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Need Money? 6 Ways To Put Your Home to Work

A rarely used room, yard, driveway, attic or swimming pool could be earning you cash. Learn smart ways to leverage an empty nest into a bigger retirement nest egg.

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illustration of house full of money, nest egg, retirement
Eliana Rodgers
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Watching your kids grow up and move out can be bittersweet. You want them to be independent, but you'll miss having them under your wing. As an empty nester, you'll definitely have newfound time and freedom on your hands — but you'll also have newfound space.

Recent housing trends may offer opportunities to put your home to work and generate income. There’s a race for space, with more folks seeking dwellings than there are people selling. Maybe you’ve noticed another new high-rise apartment complex being built in your area, but few for sale signs on lawns. Though some sisters are saving money by downsizing, empty-nest baby boomers own 28 percent of large homes in the U.S., and many don't appear interested in selling them, according to a recent analysis by real estate company Redfin. At the same time, apartment construction reached a 50-year high last year as rising home prices have pushed more people to rent.

Since renters often have limited parking, storage space, recreational space and other amenities, some may be willing to pay you for the empty spaces your kids have left behind. You already know about short-term rental sites like Vrbo and Airbnb, but here are other ways to cash in on your empty nest.

Give people a place to park.
A house full of people often translates to a driveway full of cars. But if the kids are gone and you now have an empty driveway, it may be worth something to someone who doesn't have a parking space. touts that some people earn as much as $200 per month by renting out their space, and the site provides an estimate of what you might earn based on your location. When I entered my address, the site claimed I could potentially make an additional $1,428 per year – enough for me to plan a nice weekend getaway to the Caribbean. Another site, claims users can make $50-$150 per month renting out whatever spaces they have, whether it be a driveway, garage space or even an unpaved lot. When the kids come home to visit, they'll just have to park it on the street.

Rent out storage space.
Here's another incentive to get the kids to clean out those closets before they leave. If you now have empty closets, a cleaned basement or unused crawlspace, you can charge neighbors money to give them a place to store their stuff. is an online marketplace that lets you set the price and the parameters (i.e., how long they can store their belongings and what types of items they can store). If you need to figure out how much to charge, the site recommends checking the pricing at a local commercial storage facility and charging about half that price.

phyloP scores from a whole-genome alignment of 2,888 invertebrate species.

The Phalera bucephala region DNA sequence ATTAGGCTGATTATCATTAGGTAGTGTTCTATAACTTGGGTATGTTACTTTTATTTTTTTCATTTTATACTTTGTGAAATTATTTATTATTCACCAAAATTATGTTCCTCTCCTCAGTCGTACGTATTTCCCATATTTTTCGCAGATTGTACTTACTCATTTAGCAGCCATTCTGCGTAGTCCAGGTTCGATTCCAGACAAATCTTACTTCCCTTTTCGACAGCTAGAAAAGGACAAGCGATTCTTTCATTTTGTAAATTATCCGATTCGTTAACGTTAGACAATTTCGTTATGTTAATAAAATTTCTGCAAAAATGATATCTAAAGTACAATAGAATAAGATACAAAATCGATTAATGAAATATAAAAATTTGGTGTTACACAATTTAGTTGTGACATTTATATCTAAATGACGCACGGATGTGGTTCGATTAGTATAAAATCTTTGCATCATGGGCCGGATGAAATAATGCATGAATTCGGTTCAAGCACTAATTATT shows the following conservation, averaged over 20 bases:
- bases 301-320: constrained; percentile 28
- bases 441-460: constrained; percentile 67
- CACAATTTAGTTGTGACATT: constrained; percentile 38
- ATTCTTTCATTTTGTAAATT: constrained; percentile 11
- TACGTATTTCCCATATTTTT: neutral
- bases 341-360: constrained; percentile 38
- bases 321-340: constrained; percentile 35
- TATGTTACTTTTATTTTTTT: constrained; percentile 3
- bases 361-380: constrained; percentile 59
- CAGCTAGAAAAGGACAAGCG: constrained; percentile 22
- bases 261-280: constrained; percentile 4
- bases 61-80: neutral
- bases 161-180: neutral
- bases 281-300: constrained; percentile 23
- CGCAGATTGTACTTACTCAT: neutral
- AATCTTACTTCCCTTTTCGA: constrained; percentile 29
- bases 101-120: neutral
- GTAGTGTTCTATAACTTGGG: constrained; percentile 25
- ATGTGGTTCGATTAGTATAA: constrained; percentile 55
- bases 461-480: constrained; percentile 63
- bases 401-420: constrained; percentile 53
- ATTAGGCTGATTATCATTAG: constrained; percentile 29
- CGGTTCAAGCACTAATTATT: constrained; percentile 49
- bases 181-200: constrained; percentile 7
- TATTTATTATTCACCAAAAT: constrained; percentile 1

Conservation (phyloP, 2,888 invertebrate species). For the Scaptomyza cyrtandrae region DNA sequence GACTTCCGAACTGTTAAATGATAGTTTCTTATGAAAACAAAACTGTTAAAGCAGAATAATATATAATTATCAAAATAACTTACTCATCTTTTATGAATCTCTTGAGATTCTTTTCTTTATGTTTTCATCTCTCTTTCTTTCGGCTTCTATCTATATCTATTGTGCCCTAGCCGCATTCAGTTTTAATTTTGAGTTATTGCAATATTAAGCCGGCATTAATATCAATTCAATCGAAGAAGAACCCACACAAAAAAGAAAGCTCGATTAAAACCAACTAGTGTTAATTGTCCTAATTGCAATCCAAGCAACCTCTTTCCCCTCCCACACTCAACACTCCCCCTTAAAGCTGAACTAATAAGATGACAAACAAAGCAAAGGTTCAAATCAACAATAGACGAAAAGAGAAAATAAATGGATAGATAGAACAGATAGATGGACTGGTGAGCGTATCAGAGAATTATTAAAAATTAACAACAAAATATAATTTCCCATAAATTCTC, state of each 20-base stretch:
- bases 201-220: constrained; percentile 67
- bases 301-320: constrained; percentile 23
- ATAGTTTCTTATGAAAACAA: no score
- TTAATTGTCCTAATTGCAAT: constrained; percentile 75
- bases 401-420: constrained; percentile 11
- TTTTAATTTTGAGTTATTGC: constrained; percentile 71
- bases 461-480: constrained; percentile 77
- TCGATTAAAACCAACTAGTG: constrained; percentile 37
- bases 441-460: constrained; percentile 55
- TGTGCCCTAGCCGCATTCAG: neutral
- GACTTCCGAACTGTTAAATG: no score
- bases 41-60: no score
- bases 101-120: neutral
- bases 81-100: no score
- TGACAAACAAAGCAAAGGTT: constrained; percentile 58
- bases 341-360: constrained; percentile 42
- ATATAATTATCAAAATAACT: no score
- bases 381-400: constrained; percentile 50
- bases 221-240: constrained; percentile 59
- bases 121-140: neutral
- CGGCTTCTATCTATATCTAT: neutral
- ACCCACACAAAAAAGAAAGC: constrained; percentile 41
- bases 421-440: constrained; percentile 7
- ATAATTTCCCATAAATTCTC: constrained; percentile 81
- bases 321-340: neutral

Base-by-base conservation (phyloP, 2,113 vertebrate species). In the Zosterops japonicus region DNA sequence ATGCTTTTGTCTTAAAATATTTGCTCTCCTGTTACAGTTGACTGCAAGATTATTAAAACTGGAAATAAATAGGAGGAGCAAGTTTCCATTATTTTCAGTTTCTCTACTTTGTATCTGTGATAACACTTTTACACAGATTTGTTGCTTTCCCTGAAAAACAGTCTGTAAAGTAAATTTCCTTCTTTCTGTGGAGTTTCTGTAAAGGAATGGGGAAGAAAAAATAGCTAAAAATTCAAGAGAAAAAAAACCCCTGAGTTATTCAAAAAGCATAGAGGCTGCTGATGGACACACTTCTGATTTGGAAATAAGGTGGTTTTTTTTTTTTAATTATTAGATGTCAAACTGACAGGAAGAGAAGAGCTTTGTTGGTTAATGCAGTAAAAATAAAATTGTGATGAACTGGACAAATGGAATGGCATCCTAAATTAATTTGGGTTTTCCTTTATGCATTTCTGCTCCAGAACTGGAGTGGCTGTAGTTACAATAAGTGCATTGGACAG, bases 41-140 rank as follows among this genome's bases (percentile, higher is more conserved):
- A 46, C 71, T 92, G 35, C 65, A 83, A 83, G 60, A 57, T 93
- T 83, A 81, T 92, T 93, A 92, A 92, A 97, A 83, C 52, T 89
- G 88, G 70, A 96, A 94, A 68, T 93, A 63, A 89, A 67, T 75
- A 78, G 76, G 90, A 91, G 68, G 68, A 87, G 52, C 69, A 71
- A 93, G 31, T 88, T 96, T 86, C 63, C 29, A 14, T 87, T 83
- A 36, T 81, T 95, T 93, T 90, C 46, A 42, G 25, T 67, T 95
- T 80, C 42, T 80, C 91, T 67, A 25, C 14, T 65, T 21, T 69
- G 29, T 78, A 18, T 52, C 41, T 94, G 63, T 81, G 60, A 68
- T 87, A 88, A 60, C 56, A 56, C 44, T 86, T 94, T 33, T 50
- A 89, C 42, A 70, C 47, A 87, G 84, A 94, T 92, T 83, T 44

Take in a college exchange student. If your child is in college and will be home on school breaks and holidays, you probably don't want to rent out their room indefinitely. But you might make some extra money by hosting an exchange student. Host families can make $1,000 per month, according to Apex International Education Partners, a company that matches students with housing.

Host a rentable pool. There are 10.7 million swimming pools in the U.S. If you own one of them and your kids are no longer splashing around in it, you may be able to rent it out by the hour using the website You set your own prices and determine when your pool will be open to customers. Some of the hosts on the site claim to make between $5,000 and $12,000 per month during the summer swim season.

Provide space for dogs. Americans spend more than $100 billion per year on their pets. If you have a big yard and no longer need it for tag, hide and seek, or touch football, you may be able to get a piece of the pie by renting it out as a private dog park. The website Sniffspot lets homeowners rent their space to local dog owners who want to provide exercise for their fur babies. While most of the rates I saw on the site ranged from $4 per hour per dog for a fully fenced yard with 0.06 acres to $15 per hour per dog for a fully fenced acre of space, Sniffspot claims to have hosts earning $3,000 or more per month.

Give gardeners a place to grow their bounty. Some people love to garden but don't own a home or have the space to exercise their passion. They may be willing to pay you for a place to plant their vegetables, flowers or herbs during this summer season. The website YardYum brings together owners and gardeners. When you list your space, you'll answer such questions as whether the plot has been gardened before and whether you'd be willing to water the garden (you may get more money for it if you do.) Depending on where they live, owners typically earn between $30 and $100 per year for about 400 square feet of land. You might even rent out multiple plots if you have a large yard. Some owners request a portion of the produce that is grown as payment.

If you're a renter…
You may not be able to rent out space, but you (along with non-renters) can still make money on your empty nest by doing the following:

  • If you're planning to convert the kids' extra bedrooms into new office space, make a profit by selling bedroom furniture online at sites such as and Facebook Marketplace.
  • If kids are no longer driving your cars, update your auto insurance policy to reflect that; your rate may come down.
  • Get rid of streaming services the kids watched if you never use them.

While we know money won't make you miss them any less, it can help you enjoy your newfound time and freedom even more.

Follow Article Topics: Work-&-Money